Business Maverick


New species of employment: Artificial Intelligence spawns the emergence of the prompt engineer

New species of employment: Artificial Intelligence spawns the emergence of the prompt engineer
(Photo: Leon Neal / Getty Images)

It pays — a lot — to get in on the ground floor of a new species of employment being hatched by AI.

I was listening to the always entertaining and enlightening Freakonomics podcast recently. It was an odd and weirdly riveting show about a particularly anonymous player in an American football team roster, called the “long snapper”. This guy does one thing and one thing only – he throws the ball backward from between his legs for someone else to catch and play. That’s it. His only job. No running, no kicking, no blocking, no Hail Mary passes.

This roster position did not really exist before the 1990s, when the “technology” of US football started getting much more scientific – you know, data analysis and stuff. And then someone decided that the data implied that this player should be a fixture on the team. It was a new “speciality” position. A new job description wrought by technology.

Which brings us to AI.

Some of us have used ChatGPT, at least to see what the fuss is about. Most others have read about it. And many of us have started to feel that tingle in the gut that happens rarely in one’s lifetime. The thing that says – the world will never be the same again. It happened with the PC, the internet, the smartphone and, at least from my perspective, crypto.

Of course, ChatGPT is not AI and AI is not ChatGPT. The recently launched software occupies a parcel of real estate within the world of “LLMs” (Large Language Models), which live in the world of “Reinforcement Learning with Human Feedback”, which lives in the world of “Deep Learning”, which lives next door to a world called “Generative AI”, which lives in the world of “Machine Learning”, which lives in the greater field of AI.

These worlds within worlds make up a very large and quickly evolving universe. Particularly “Generative AI”, which loosely describes those AI applications that can generate entirely novel content, like ChatGPT, Dall-e, Stable Diffusion, Bard, Midjourney, Claude and various other new entrants.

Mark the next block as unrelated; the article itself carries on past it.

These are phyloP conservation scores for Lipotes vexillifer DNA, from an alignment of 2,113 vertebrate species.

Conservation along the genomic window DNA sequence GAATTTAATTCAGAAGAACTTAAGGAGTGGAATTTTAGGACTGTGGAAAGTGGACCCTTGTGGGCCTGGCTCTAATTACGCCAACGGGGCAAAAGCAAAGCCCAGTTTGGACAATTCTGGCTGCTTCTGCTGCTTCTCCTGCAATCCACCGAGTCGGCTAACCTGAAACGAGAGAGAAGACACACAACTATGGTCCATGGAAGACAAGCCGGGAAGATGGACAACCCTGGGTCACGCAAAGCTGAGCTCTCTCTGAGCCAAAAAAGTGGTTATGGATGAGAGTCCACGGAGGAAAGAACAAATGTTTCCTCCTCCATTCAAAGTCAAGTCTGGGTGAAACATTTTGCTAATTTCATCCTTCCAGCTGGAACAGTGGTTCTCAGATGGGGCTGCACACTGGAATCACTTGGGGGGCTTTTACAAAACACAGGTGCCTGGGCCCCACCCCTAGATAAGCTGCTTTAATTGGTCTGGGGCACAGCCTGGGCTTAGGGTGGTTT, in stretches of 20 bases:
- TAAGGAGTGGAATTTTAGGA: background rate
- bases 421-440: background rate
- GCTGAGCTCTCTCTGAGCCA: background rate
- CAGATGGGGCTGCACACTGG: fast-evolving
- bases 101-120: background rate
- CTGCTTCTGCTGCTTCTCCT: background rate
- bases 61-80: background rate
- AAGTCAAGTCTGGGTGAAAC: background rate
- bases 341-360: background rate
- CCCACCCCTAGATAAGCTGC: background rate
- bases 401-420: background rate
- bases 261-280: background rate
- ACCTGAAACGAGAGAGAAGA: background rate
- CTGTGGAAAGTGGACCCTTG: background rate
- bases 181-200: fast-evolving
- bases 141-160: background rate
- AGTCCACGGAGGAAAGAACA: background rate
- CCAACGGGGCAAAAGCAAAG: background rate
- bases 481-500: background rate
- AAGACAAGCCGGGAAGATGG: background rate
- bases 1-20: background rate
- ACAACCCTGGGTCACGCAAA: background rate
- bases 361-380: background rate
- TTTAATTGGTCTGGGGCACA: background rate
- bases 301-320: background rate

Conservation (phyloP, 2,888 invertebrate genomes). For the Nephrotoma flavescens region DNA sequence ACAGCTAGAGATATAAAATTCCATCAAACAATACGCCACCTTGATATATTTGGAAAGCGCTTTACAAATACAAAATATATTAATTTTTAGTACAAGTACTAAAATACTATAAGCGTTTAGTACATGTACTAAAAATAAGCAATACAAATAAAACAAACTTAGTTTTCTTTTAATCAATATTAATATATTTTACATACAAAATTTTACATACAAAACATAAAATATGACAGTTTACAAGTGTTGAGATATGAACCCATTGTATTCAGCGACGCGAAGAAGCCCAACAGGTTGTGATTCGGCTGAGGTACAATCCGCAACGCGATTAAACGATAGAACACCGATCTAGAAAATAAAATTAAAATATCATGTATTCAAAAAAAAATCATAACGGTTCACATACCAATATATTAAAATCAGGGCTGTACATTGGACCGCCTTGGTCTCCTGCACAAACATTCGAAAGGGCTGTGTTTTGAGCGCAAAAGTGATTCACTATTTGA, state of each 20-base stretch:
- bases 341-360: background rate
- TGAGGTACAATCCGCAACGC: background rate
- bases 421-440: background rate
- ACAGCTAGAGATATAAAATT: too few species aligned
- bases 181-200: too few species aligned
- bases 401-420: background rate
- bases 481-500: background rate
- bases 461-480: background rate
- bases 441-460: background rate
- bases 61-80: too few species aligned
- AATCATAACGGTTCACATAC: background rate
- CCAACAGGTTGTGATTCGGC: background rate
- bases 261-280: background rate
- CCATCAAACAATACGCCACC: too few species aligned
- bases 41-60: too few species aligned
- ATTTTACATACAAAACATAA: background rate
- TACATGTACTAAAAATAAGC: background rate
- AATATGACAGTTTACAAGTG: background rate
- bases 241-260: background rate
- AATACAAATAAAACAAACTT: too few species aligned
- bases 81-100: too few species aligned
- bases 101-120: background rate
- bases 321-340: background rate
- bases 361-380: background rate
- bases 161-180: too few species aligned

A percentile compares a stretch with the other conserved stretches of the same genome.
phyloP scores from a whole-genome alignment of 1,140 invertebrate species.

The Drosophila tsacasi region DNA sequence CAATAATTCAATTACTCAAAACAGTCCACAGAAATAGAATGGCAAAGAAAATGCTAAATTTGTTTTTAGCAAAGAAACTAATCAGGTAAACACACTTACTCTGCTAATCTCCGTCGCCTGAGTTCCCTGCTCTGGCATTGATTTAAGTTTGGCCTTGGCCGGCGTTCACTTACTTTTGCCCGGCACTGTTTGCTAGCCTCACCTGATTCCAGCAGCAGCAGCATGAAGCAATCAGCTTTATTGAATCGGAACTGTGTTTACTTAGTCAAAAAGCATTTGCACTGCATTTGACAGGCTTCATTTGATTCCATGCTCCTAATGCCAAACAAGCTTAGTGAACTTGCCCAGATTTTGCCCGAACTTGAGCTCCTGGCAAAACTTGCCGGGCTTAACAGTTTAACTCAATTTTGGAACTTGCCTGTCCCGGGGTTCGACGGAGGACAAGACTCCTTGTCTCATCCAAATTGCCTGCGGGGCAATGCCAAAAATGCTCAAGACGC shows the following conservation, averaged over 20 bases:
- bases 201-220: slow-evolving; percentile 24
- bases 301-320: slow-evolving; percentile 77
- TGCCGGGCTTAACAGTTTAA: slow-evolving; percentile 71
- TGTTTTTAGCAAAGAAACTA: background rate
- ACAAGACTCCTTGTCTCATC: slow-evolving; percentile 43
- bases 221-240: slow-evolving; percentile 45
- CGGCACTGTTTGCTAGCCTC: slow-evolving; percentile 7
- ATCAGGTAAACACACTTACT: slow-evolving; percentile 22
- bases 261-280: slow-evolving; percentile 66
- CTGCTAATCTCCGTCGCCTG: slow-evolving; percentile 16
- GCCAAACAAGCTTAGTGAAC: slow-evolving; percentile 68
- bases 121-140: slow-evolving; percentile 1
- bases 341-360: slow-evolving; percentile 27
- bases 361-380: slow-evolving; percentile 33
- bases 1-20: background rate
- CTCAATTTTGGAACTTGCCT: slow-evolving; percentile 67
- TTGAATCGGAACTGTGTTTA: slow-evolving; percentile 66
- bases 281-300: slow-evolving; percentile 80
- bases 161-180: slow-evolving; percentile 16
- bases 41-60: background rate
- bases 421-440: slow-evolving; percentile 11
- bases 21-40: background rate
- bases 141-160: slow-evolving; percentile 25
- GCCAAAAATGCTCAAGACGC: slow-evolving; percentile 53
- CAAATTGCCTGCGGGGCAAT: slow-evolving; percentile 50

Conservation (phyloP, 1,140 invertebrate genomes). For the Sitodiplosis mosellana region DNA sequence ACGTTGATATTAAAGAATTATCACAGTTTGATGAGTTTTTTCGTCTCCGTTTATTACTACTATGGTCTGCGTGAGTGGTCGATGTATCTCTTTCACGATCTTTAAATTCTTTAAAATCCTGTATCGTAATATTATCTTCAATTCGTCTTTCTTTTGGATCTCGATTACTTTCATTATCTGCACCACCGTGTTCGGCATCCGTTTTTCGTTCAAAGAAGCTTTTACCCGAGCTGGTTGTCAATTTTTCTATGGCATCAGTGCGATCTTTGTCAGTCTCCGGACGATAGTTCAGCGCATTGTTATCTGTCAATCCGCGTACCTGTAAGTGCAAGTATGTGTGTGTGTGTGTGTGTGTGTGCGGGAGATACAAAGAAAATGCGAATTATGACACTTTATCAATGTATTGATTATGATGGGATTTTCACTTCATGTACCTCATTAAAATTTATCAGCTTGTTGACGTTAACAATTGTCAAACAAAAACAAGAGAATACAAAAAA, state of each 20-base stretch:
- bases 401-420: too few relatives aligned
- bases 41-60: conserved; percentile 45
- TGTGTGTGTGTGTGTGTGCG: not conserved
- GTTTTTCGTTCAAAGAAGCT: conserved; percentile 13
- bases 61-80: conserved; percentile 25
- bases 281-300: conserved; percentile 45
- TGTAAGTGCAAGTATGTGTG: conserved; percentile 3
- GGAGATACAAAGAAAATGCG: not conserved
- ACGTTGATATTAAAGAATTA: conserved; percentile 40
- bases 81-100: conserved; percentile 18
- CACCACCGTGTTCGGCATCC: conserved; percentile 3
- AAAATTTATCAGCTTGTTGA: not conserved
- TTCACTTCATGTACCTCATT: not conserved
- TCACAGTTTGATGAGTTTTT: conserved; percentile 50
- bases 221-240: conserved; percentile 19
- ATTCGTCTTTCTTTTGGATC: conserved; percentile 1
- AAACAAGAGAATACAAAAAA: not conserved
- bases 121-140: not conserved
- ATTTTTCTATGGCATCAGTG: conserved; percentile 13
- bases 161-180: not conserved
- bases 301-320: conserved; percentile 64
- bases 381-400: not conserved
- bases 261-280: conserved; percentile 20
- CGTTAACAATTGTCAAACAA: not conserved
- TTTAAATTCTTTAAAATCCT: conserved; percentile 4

Consider what a recent article in Time magazine had to say about this particular world”

“Proponents believe this is just the beginning: that generative AI will reorient the way we work and engage with the world, unlock creativity and scientific discoveries, and allow humanity to achieve previously unimaginable feats. Forecasters at PwC predict that AI could boost the global economy by over $15-trillion by 2030.”

Many jobs, careers, even entire employment sectors will be affected, and some are certain to go the way of the typesetter, a highly skilled, well-paid newspaper job that disappeared in a puff of binary digits and computer-controlled precision printing machines in the 20th century.

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But then again, a whole bunch of new jobs are going to appear. Ones we have never heard of before. Like the long snapper in American football.

And hence the arrival of the “prompt engineer” – a brand new AI job description just starting to pop up in recruiting ads on the internet.

What does this person do? Anyone who has played with ChatGTP or Dall-e will know that the user is required to “prompt” the software. Like “please create a graphic of a cat standing on its head smoking a red striped lighthouse in the style of the Surrealists”. Or “please write me a short story based on an imagined meeting between Nelson Mandela and Adolf Hitler”. Or “please produce a blueprint for a three-bedroom, two-bathroom 300 sq metre house based on Herbert Baker-style architecture”.

The right prompt is critical to getting the AI to produce novel output that conforms to the expectation or even the optimistic hopes of the prompter. As are the subsequent prompts, which further guide the AI to reshape or extend its inventions to more closely mould its output to the user’s intentions. 

There are all sorts of interesting aspects to this new position. The first is that the act of prompting actually deepens the knowledge of (some) generative AI systems, turning the user into a teacher at the same time that they are learning. How meta is that?  

The second is that the position of prompt engineer is so new, that Josh Tobin (the founder and CEO of AI tooling company Gantry), jokes that perhaps only two people in the world identify themselves as such. And one of the world’s biggest online recruiting companies, ZipRecruiter, rejects the job title as invalid. 

There also seem to be almost no training resources to teach the skill. I found a couple of mealy-mouthed short courses that said things like ‘we will teach you to articulate prompts in different ways to get the most desirable or useful output from the AI’. That sort of thing.

And then there is the ad from Anthropic, one of the hottest generative AI start-ups, worth $1-billion without having done much yet. Its ad for a prompt engineer says (and I barely paraphrase here) – ‘please send us some prompts that you have come up with that gets an AI to exhibit complex behaviours’. That’s the entire CV requirement. 

The position pays up to $335,000. That’s more than R5-million per year. 

The long snapper in the NFL gets about $1-million per year.

It obviously pays to get in on the ground floor of a new species of employment. AI is about to spawn a tribe of them.  DM

 Steven Boykey Sidley is a Professor of Practice at JBS, University of Johannesburg


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